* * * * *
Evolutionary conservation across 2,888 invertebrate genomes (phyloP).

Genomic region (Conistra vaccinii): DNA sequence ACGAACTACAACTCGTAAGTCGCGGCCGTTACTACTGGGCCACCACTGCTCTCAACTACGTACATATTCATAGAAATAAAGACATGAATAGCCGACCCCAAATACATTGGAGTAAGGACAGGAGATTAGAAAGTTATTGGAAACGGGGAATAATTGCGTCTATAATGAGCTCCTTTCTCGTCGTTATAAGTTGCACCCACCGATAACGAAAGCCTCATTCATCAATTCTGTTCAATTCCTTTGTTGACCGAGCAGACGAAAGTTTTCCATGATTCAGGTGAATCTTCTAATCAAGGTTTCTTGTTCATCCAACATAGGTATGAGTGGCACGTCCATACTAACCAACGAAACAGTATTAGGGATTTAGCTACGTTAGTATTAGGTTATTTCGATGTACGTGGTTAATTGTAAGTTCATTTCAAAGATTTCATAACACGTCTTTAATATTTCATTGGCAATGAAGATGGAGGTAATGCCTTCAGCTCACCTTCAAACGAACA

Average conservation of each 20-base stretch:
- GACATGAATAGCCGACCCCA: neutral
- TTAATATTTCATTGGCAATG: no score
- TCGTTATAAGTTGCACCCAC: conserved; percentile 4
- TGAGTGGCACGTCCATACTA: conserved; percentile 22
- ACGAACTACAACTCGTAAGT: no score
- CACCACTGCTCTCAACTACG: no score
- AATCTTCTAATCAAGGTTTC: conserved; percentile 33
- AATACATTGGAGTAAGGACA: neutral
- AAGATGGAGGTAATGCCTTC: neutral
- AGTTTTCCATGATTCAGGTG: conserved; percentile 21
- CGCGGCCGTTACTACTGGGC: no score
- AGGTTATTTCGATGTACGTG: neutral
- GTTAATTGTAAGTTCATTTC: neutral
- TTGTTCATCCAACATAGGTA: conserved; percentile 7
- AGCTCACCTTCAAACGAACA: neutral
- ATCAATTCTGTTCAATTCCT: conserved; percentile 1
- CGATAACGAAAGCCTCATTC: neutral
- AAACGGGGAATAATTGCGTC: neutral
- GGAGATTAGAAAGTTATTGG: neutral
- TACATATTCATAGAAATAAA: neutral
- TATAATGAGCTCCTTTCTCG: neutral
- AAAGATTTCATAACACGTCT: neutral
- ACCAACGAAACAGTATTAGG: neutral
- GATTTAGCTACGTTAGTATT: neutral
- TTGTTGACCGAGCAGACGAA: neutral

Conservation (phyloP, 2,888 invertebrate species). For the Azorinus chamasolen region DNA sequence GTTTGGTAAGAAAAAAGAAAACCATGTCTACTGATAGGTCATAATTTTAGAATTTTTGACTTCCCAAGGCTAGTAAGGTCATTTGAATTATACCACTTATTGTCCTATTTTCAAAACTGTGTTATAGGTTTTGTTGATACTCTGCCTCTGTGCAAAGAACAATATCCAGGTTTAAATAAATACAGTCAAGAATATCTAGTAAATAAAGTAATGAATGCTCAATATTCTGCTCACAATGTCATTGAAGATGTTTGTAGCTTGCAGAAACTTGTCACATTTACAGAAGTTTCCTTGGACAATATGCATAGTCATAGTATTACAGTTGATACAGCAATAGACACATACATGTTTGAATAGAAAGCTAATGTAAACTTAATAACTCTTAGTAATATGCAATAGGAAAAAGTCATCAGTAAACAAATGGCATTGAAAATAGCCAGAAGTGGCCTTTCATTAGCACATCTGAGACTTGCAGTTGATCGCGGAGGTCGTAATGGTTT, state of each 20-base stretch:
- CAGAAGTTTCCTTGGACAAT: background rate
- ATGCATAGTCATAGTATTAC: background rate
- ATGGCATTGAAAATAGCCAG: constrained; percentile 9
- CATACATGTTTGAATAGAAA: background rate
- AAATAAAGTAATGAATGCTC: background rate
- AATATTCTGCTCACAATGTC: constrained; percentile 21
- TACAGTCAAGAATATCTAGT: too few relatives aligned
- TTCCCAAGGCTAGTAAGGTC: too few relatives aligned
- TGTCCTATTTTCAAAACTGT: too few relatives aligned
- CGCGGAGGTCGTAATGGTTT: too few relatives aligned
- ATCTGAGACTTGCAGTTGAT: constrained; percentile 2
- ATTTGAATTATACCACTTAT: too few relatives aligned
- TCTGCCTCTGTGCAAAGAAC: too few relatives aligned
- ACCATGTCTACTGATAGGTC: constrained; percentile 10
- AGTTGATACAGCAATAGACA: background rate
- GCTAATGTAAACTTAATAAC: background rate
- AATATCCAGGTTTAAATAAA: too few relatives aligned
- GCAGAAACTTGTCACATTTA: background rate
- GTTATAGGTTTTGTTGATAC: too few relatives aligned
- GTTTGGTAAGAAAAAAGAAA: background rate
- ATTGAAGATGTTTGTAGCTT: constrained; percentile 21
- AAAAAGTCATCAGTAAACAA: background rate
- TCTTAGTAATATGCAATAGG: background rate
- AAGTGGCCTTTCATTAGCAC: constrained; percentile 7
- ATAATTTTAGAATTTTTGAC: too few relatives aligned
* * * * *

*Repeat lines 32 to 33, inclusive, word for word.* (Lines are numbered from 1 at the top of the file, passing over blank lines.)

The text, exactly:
- ATGGCATTGAAAATAGCCAG: constrained; percentile 9
- CATACATGTTTGAATAGAAA: background rate